New research published in the journal Science Signaling suggests surprising insight on melanoma, which although only accounts for 1% of skin cancer diagnoses, is the cause of most skin cancer-related deaths. The study aimed to further understanding on what makes melanoma such an aggressive cancer as it develops and improve therapeutic treatment options.
Led by Professor Carmit Levy and Dr. Tamar Golan, of the Department of Human Genetics and Biochemistry at Tel Aviv University's Sackler School of Medicine, the team analyzed tissue samples from melanoma patients at the Wolfson Medical Center and Tel Aviv Medical Center in Israel.
They looked at how in situ melanoma cells (which refer to the disease when it is still in its early, easily treatable stages) develop as the disease progresses. What they found was surprising: the aggressiveness of cancer (i.e. the metastasis of tumors) correlated with the movement of fat cells from the deeper layers of the skin to the upper dermis layer (and therefore closer to melanoma cells).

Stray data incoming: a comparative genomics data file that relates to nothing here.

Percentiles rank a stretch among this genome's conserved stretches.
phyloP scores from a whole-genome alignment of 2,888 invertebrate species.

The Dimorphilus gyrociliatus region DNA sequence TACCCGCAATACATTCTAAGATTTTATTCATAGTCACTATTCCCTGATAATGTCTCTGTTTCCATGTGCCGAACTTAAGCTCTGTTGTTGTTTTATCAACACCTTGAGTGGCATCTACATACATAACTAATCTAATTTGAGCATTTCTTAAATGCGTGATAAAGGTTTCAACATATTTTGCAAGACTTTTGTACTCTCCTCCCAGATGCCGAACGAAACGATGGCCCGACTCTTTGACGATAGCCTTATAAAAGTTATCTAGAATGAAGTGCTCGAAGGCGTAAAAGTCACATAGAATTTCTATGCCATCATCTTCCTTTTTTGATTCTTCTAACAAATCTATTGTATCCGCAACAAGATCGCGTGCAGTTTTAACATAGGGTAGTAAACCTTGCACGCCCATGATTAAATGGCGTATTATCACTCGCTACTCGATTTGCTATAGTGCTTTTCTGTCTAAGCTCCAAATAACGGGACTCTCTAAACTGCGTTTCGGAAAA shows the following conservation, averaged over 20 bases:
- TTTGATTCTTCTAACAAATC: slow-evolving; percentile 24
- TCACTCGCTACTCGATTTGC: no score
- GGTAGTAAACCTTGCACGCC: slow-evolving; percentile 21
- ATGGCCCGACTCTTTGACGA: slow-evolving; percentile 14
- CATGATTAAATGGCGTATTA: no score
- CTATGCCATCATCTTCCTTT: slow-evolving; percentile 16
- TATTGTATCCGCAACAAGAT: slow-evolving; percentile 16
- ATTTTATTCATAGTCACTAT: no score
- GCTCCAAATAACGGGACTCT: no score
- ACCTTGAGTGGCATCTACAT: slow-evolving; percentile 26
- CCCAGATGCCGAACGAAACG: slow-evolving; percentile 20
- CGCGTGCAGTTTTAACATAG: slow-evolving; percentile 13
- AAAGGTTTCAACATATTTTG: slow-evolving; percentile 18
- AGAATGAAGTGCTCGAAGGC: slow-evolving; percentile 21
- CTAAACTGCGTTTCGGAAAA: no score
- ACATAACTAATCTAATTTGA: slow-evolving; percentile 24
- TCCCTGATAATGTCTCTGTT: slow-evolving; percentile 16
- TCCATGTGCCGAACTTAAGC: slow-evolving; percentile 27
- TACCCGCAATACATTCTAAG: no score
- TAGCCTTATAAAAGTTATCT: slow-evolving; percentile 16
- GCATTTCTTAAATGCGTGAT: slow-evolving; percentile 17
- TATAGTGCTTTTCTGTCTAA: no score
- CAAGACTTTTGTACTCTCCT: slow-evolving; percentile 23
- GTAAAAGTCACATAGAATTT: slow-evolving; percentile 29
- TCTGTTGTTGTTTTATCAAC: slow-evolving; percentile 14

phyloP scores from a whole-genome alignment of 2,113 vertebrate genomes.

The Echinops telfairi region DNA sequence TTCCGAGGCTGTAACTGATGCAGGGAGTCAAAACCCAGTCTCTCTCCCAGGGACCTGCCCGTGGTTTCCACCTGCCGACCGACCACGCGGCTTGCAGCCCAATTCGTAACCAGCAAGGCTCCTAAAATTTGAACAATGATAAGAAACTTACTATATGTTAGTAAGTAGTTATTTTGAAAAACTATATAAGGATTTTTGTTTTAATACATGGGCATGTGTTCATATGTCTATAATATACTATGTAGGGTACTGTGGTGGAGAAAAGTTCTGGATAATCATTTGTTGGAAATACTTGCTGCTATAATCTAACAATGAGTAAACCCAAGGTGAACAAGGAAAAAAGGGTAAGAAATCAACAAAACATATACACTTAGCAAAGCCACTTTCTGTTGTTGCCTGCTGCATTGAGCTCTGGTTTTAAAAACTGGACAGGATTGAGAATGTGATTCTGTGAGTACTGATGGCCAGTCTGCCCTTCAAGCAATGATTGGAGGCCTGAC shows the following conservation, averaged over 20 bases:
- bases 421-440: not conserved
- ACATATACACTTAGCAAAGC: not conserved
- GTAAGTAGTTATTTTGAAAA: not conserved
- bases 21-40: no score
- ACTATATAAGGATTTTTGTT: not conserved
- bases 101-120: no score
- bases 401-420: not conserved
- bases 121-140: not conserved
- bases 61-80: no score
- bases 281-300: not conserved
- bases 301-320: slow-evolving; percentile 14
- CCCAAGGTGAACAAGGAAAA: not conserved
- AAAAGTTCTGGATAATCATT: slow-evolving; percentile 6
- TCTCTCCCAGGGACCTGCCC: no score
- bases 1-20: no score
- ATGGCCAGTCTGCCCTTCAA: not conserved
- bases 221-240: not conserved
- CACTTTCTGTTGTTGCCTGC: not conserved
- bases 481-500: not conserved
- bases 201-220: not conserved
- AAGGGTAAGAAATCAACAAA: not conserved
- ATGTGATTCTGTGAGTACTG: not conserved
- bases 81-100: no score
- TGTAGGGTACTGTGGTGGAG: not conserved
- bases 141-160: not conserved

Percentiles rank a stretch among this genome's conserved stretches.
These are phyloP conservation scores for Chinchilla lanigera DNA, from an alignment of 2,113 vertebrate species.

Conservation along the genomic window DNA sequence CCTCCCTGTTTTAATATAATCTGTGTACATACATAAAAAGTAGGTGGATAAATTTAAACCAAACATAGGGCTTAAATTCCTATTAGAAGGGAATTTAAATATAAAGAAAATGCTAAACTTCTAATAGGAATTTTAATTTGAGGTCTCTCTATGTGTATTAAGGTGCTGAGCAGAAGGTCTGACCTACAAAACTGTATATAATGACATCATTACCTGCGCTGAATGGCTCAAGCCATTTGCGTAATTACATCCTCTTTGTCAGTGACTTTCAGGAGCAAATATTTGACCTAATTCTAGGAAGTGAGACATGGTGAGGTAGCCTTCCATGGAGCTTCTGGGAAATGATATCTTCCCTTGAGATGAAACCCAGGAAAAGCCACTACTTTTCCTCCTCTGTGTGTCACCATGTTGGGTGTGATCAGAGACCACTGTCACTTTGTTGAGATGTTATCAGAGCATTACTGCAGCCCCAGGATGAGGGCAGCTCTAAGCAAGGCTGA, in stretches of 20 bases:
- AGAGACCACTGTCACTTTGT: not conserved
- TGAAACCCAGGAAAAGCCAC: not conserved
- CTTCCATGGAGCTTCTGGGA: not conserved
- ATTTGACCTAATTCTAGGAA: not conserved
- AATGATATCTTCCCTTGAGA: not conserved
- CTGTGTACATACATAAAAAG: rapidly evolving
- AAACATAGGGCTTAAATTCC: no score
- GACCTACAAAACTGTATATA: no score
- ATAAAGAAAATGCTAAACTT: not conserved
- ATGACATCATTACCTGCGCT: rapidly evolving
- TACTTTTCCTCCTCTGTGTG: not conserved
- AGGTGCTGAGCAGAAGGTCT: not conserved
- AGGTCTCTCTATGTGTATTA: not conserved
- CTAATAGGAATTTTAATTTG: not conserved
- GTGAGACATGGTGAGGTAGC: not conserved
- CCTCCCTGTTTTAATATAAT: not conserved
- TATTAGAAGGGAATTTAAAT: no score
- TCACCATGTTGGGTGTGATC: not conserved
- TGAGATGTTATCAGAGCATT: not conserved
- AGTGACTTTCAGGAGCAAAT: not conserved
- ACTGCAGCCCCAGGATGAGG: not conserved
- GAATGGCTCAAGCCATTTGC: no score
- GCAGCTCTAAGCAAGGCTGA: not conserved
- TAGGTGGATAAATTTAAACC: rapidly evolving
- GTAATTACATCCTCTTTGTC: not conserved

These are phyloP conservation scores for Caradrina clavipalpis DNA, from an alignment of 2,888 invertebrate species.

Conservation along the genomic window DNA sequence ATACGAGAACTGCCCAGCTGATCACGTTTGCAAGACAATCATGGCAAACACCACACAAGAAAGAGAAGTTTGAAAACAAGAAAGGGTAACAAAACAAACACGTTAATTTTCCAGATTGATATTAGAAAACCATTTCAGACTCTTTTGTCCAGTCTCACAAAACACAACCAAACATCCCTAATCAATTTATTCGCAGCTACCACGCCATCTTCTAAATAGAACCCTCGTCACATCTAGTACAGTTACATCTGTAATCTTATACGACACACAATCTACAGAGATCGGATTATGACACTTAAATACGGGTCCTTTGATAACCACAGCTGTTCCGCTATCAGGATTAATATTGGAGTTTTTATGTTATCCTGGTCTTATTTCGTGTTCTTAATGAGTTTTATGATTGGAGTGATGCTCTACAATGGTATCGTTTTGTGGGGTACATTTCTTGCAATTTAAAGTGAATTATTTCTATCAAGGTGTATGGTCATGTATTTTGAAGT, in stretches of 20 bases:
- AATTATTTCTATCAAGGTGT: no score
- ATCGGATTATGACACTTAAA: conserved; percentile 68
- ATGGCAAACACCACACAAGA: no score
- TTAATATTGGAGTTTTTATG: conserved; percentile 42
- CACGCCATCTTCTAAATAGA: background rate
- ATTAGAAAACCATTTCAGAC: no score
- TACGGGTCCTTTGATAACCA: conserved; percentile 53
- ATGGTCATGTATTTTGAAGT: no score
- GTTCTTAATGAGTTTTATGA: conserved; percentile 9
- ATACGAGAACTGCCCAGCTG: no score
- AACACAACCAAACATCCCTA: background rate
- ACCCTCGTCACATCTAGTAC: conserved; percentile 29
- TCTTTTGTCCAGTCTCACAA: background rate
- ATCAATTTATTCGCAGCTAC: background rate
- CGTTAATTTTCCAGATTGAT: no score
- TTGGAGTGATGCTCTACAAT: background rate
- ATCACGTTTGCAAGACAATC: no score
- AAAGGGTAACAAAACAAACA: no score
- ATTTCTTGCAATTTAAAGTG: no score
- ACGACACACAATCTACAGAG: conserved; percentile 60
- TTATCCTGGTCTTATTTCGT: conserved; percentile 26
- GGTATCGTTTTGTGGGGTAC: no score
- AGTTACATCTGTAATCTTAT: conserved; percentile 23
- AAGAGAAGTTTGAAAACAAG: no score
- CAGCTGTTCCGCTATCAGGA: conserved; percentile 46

The scientists were able to figure out that this switch is trigger by fat cells secrete two cytokines: interleukin-6 and tumor necrosis factor-alpha. Both are proteins capable of altering gene expression.
"Our experiments have shown that the main effect of cytokines is to reduce the expression of a gene called miRNA 211, which inhibits the expression of a melanoma receptor of [transforming growth factor-beta (TGF-beta)], a protein that is always present in the skin," explains Professor Levy. "The tumor absorbs a high concentration of TGF-beta, which stimulates melanoma cells and renders them aggressive."
The American Cancer Society estimates that during 2019, US doctors will diagnose 96,480 new cases of melanoma, and 7,230 people will die from the disease. The disease is much easier to treat when it is in situ; survival rate drops down to 23% as the cancer advances.
"Locked in the skin's outer layer, the epidermis, melanoma is very treatable; it is still stage 1, it has not penetrated the dermis to spread through blood vessels to other parts of the body, and it can simply be removed without further damage," elaborates Professor Levy. "Melanoma turns fatal when it 'wakes up,' sending cancer cells to the dermis layer of skin below the epidermis and metastasizing in vital organs. Blocking the transformation of melanoma is one of the primary targets of cancer research today, and we now know that fat cells are involved in this change. Our findings can serve as a basis for the development of new drugs to halt the spread of melanoma — therapies that already exist, but were never used for this purpose.”